EOD specialist receives Bronze Star after tour in Iraq
By Tech. Sgt. Sherri Savant, 917th Wing
/ Published January 23, 2006
BARKSDALE AFB, La. -- During his four-month tour in Iraq, Master Sgt. Jeff Smith knew the “bad guys” were watching and waiting from a distance, ready to press the button to a hidden bomb once he entered the kill zone.
But that didn’t happen. Instead the Air Force Reservist was able to disarm bombs and improve the Air Force’s war-fighting capability. For his efforts, Sergeant Smith earned one of the U.S. military’s highest honors, the Bronze Star. He received the medal Dec. 5 during commander’s call at Barksdale Air Force Base, La.
“When we hit the ground, it was very evident to me who the leader of the group was,” said Senior Master Sgt. Martin Wright, 917th Explosive Ordnance Disposal Flight superintendent. “We had a chief, a major ... masters, techs and staffs, and the one who stood out to me was Jeff.”
Sergeant Smith was the person “who made things happen,” said Sergeant Wright, commenting on his fellow Reservist from the Air Force Reserve Command EOD flight.
“He was the guy who was putting together tactics. When there was a problem, a question, he was the one who found the answer. His leadership skills, intuitiveness and ability to think outside the box were what kept us all working safely and effectively.”
Lt. Col. Connie Allen, the deployment commander, said Sergeant Smith was decorated for doing more then just his job while in Iraq.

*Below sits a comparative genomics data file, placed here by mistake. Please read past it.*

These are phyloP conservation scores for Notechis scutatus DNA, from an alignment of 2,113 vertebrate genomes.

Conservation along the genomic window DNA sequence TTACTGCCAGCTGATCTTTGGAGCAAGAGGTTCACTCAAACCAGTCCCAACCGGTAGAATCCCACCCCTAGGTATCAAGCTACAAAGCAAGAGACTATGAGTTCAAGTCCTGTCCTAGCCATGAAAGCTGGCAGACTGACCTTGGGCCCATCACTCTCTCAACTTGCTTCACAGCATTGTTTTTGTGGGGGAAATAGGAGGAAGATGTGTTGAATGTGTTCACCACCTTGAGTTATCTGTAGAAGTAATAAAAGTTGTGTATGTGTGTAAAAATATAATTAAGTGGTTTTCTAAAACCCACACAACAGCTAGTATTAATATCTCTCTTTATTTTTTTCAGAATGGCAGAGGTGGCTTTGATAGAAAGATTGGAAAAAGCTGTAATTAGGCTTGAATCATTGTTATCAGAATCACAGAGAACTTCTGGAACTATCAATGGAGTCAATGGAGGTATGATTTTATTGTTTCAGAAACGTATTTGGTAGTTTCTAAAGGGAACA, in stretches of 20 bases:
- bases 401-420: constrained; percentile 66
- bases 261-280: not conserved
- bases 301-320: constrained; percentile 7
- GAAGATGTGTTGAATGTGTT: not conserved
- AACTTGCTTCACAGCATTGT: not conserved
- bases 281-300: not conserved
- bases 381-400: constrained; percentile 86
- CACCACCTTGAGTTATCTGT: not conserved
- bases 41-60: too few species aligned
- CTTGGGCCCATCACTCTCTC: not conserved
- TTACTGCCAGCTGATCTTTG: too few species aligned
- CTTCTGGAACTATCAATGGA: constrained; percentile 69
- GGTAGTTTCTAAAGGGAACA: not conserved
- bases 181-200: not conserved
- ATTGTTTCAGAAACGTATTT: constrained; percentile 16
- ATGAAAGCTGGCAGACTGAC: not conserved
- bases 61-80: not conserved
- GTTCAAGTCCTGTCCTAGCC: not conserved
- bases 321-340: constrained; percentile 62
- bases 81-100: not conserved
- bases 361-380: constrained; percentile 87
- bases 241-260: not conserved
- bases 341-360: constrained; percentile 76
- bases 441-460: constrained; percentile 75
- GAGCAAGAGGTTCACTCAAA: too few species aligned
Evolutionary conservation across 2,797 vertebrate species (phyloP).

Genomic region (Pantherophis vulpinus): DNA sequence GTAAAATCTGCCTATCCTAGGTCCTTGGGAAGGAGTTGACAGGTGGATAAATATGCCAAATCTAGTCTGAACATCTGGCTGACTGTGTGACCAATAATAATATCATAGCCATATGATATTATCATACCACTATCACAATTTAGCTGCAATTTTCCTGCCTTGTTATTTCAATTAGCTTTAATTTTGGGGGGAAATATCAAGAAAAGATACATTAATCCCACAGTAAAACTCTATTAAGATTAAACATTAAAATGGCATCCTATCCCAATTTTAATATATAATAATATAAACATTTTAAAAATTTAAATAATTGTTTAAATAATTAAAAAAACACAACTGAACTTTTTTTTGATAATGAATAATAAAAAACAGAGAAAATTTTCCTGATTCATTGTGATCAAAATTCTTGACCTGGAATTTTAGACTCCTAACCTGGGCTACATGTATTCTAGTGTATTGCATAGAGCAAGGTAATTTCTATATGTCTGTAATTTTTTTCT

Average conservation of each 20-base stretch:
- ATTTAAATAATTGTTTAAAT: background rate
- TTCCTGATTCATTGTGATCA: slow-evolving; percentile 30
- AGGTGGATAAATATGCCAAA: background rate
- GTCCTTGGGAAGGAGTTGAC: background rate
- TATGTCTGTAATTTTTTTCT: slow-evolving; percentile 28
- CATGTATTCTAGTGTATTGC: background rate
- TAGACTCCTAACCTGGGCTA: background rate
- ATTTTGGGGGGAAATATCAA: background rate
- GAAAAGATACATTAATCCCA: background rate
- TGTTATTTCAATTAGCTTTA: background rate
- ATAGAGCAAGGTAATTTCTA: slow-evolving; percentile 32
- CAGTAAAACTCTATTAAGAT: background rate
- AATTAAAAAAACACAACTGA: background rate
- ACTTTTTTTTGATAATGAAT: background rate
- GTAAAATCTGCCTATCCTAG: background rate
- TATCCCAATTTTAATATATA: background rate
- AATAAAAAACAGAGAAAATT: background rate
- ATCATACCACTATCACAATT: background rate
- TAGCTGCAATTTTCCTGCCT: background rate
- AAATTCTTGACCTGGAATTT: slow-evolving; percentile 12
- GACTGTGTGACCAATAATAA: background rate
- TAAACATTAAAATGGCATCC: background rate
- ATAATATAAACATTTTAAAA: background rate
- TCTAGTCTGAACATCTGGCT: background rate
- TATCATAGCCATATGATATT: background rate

“The Bronze Star Medal was justified,” the colonel said. “Sergeant Smith and his entire flight performed ... with an intensity and frequency never experienced before by U.S. forces.”
Sergeant Smith and a team of 11 other EOD specialists — three other Reservists from his unit, six Guardsmen and two active-duty people — arrived in Iraq in November 2003. Their mission was to maintain safety for incoming and outgoing aircraft at the Baghdad International Airport, a 35-square-mile area.
Their job often went beyond the confines of the airport. Their primary mission was to render safe improvised explosive devices or road-side bombs. Also, they secured sites after rocket and mortar attacks and cleaned up and disposed of unexploded ordnance.
An average day consisted of approximately 10 missions, with as many as three IEDs in one day.
Sergeant Smith remains humble, despite having received such a high honor.
“It was very intense, very hostile,” he said. “So you had no choice but to step up, and you had to maintain that the entire time and deal with issues that come up. All of our men over there did extraordinary work. If I should go back and I could pick my team, I would pick those guys. They kept me safe, out of trouble.” «
(Sergeant Savant is assigned to the 917th Wing public affairs office at Barksdale AFB.)